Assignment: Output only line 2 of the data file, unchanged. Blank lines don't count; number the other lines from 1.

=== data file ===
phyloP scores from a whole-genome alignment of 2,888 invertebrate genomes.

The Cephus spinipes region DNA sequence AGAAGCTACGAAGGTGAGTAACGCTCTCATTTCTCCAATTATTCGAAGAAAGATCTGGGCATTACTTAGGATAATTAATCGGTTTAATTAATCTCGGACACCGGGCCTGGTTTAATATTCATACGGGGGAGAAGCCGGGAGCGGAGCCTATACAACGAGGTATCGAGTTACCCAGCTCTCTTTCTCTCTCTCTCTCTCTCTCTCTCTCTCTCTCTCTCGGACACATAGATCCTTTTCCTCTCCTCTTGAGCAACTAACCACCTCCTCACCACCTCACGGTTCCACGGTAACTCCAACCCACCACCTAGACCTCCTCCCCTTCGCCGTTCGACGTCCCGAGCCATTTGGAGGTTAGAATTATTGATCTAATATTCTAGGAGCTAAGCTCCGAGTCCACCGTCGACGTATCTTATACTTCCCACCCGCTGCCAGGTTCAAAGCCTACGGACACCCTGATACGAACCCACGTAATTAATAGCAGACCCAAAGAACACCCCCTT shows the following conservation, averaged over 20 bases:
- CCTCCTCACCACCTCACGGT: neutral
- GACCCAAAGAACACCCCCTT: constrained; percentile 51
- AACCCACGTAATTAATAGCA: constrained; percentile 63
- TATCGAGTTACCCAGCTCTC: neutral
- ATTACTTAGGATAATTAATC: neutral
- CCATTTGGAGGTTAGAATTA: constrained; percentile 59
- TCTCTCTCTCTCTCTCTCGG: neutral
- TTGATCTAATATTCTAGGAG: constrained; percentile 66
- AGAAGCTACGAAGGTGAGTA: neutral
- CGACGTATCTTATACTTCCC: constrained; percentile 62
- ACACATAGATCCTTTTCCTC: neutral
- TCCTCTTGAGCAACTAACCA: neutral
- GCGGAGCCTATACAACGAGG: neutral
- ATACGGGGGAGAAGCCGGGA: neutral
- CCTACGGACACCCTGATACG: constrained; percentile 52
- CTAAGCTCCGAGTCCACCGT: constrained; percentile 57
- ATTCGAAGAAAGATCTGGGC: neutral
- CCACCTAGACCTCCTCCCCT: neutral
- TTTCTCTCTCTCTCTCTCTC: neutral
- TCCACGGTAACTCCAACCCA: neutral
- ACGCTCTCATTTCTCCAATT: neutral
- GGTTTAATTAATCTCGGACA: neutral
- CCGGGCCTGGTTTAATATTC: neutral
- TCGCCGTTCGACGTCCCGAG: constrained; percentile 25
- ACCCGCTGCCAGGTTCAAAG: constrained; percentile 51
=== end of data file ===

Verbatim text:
The Cephus spinipes region DNA sequence AGAAGCTACGAAGGTGAGTAACGCTCTCATTTCTCCAATTATTCGAAGAAAGATCTGGGCATTACTTAGGATAATTAATCGGTTTAATTAATCTCGGACACCGGGCCTGGTTTAATATTCATACGGGGGAGAAGCCGGGAGCGGAGCCTATACAACGAGGTATCGAGTTACCCAGCTCTCTTTCTCTCTCTCTCTCTCTCTCTCTCTCTCTCTCTCTCGGACACATAGATCCTTTTCCTCTCCTCTTGAGCAACTAACCACCTCCTCACCACCTCACGGTTCCACGGTAACTCCAACCCACCACCTAGACCTCCTCCCCTTCGCCGTTCGACGTCCCGAGCCATTTGGAGGTTAGAATTATTGATCTAATATTCTAGGAGCTAAGCTCCGAGTCCACCGTCGACGTATCTTATACTTCCCACCCGCTGCCAGGTTCAAAGCCTACGGACACCCTGATACGAACCCACGTAATTAATAGCAGACCCAAAGAACACCCCCTT shows the following conservation, averaged over 20 bases: